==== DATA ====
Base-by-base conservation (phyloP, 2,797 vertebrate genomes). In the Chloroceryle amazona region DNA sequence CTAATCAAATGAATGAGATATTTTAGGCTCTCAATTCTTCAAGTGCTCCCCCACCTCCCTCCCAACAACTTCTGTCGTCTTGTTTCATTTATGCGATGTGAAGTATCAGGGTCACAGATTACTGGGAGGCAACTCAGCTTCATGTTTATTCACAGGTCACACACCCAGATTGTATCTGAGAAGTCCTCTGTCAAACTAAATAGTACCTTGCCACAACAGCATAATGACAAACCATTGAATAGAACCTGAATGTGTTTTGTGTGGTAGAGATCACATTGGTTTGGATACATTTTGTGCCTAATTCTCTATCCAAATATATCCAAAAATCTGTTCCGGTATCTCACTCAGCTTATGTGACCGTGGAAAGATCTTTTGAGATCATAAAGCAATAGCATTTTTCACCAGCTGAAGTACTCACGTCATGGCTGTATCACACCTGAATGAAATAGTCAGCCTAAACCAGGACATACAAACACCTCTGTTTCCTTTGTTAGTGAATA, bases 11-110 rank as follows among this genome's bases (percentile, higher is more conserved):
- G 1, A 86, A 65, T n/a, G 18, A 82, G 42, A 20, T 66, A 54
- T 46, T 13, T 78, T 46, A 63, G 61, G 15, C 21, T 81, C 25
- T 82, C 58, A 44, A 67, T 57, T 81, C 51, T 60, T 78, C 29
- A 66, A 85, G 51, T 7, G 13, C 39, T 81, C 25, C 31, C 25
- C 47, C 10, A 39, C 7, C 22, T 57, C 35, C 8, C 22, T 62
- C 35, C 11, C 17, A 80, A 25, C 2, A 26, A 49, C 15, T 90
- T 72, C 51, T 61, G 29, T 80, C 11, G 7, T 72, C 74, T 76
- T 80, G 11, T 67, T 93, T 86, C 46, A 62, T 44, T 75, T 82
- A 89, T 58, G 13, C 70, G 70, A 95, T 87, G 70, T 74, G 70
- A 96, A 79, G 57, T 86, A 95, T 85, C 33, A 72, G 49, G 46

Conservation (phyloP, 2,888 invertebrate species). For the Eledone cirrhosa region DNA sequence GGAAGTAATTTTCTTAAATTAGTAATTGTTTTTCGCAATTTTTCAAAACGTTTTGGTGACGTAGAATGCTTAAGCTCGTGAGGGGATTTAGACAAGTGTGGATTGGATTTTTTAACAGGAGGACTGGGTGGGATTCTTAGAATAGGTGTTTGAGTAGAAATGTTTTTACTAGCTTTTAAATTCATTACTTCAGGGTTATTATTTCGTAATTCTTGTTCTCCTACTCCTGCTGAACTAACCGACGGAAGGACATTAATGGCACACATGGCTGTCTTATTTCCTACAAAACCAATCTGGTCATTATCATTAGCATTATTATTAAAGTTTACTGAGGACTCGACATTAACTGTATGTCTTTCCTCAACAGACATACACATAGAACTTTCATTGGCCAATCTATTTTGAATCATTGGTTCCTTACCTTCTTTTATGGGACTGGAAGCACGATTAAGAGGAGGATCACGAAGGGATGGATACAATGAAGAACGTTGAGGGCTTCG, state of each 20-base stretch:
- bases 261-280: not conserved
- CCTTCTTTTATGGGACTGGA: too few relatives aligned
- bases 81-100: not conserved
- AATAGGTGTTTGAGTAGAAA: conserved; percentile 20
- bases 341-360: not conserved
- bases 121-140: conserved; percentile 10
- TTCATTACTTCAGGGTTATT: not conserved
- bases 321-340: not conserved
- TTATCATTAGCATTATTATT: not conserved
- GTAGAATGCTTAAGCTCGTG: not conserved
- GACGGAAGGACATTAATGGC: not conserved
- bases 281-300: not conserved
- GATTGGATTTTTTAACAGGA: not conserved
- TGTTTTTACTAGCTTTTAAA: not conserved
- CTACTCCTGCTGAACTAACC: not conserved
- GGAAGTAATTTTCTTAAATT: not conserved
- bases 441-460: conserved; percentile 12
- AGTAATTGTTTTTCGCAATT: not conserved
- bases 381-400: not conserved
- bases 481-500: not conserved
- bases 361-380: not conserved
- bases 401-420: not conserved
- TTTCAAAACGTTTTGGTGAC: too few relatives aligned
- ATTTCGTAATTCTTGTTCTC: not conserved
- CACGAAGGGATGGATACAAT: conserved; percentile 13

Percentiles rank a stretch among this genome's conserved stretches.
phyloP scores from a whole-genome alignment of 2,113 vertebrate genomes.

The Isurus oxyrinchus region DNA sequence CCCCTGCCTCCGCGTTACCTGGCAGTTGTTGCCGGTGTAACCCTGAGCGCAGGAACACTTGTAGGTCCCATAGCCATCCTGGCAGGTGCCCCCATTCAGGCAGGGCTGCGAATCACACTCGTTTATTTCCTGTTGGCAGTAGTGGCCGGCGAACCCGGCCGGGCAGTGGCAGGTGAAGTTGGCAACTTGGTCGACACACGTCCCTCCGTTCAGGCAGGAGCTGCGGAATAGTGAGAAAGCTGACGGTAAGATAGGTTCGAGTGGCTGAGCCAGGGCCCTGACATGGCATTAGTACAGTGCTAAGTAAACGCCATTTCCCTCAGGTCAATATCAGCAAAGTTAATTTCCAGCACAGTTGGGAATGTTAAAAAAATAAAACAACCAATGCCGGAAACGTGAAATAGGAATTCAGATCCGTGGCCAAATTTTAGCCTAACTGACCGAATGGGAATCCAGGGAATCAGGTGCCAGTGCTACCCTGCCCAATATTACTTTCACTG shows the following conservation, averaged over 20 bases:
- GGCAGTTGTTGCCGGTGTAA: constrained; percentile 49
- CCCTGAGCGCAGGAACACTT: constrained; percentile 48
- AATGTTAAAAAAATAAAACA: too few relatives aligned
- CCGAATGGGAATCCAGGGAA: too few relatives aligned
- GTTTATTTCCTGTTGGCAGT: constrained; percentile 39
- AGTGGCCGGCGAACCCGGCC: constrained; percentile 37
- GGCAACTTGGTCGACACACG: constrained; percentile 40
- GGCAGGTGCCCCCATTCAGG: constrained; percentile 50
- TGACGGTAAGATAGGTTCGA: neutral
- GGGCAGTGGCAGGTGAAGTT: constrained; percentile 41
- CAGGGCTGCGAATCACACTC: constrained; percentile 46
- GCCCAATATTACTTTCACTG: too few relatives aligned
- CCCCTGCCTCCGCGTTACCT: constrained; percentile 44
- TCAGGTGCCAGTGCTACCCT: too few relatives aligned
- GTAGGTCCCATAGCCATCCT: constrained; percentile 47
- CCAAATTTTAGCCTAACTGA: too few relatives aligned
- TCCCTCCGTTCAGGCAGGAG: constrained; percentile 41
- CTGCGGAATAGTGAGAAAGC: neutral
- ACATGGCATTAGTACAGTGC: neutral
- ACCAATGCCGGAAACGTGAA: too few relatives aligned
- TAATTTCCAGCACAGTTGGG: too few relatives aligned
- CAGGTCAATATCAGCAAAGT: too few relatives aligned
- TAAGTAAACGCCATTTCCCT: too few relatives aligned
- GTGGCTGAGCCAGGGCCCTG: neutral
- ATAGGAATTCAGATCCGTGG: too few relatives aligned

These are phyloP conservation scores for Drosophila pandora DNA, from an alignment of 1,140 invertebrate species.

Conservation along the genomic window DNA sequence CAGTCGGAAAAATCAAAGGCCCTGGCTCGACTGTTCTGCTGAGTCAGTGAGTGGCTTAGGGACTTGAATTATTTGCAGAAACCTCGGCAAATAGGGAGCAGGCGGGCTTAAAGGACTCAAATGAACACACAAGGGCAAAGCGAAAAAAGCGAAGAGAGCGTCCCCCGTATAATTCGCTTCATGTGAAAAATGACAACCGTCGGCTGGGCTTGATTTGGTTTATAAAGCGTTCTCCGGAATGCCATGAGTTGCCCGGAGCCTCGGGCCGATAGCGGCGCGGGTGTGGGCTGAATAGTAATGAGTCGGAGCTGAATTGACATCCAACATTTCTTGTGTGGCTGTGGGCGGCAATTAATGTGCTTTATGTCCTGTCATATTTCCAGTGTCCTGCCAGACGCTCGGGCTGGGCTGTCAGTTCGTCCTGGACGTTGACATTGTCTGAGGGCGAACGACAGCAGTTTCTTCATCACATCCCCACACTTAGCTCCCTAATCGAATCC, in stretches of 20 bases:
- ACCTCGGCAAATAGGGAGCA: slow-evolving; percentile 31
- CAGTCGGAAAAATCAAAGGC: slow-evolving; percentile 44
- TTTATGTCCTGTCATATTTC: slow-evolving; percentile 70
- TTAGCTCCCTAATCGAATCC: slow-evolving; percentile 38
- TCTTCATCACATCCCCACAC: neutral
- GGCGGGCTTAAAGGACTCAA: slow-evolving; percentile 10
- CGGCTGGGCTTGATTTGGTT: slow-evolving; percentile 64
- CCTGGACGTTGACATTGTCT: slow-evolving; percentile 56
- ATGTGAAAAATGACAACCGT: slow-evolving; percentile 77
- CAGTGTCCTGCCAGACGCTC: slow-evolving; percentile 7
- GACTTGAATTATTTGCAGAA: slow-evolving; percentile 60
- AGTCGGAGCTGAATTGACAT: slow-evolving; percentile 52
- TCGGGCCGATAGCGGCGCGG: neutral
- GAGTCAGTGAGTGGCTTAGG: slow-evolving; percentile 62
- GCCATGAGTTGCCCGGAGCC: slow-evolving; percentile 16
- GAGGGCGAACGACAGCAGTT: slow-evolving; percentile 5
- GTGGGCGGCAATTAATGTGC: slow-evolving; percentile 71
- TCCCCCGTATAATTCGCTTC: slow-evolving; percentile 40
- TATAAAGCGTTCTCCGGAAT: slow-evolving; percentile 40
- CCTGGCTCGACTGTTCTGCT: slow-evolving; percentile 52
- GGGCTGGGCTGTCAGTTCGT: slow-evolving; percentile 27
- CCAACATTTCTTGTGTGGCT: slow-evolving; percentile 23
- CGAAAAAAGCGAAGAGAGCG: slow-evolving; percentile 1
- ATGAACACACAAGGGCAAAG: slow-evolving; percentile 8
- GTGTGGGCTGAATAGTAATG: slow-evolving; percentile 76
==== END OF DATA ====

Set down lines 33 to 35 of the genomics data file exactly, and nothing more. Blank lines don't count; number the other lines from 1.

- bases 361-380: not conserved
- bases 401-420: not conserved
- TTTCAAAACGTTTTGGTGAC: too few relatives aligned